You’re going to need to wait a while then. In my experience there are way more people who want it then those who don’t. If this topic stays on the top long enough you’ll see them eventually.


Why is that?

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Personally, I’m kind of against them.

I almost exclusively use the saving on dashingdon for the end of the demo so I don’t have to start over if it’s updated, but tbh more often than not I just start over anyways (I’ve never been able to retain my memory of books/movies/etc very well, so often starting from a saved point results in me not remembering things and starting over anyway out of necessity.)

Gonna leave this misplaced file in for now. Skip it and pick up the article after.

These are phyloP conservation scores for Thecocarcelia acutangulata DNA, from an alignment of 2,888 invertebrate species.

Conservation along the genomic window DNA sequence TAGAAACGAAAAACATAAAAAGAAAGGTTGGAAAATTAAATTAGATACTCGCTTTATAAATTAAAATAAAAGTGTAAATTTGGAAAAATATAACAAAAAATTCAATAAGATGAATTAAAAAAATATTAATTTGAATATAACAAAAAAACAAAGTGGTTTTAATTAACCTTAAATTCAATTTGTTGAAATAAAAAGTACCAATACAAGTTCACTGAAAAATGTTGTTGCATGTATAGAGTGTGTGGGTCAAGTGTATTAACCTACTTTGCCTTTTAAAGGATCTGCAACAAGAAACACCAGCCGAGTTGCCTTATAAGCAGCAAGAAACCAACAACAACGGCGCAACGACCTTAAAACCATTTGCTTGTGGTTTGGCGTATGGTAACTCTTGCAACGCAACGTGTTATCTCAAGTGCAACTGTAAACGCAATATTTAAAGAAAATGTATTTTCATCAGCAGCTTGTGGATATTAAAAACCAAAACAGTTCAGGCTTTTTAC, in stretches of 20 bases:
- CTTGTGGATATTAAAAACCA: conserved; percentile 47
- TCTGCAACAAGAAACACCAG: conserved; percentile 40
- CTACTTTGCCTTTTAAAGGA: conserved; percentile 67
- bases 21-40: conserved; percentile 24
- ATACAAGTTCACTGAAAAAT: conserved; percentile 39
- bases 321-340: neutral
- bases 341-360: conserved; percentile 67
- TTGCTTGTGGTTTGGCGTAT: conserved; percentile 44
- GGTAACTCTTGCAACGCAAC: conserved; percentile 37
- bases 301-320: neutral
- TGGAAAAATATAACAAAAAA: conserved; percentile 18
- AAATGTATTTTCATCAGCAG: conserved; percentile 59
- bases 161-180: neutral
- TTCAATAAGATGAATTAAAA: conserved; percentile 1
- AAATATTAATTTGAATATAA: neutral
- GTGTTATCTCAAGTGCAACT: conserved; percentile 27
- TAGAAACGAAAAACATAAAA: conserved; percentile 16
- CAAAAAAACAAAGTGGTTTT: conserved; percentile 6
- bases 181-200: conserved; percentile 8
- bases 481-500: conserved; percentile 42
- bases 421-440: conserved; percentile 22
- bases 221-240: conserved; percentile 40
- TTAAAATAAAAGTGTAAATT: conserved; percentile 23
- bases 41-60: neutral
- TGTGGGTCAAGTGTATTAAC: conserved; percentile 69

And in terms of the argument where you make a choice and then it wasn’t what you expected it to be – personally I think that if I’m not able to get a good grasp of what the choices mean/what the general consequences of those choices are, it’s more reflective of the quality and clarity of the work, which will not be improved by redoing something. In the couple of instances I’ve had where I misclick a choice or I misinterpreted it (in CoG/HG games), I’ll just restart and I have a good enough memory of the choices I made before to really quickly get back to the point I left off on. Which isn’t to say I don’t internally groan and complain about having to do that, but for me personally it’s manageable. And I’ve noticed that when I DO save before a choice on dashingdon so I can go back and try multiple, I pretty much always end up sticking with my first choice anyway.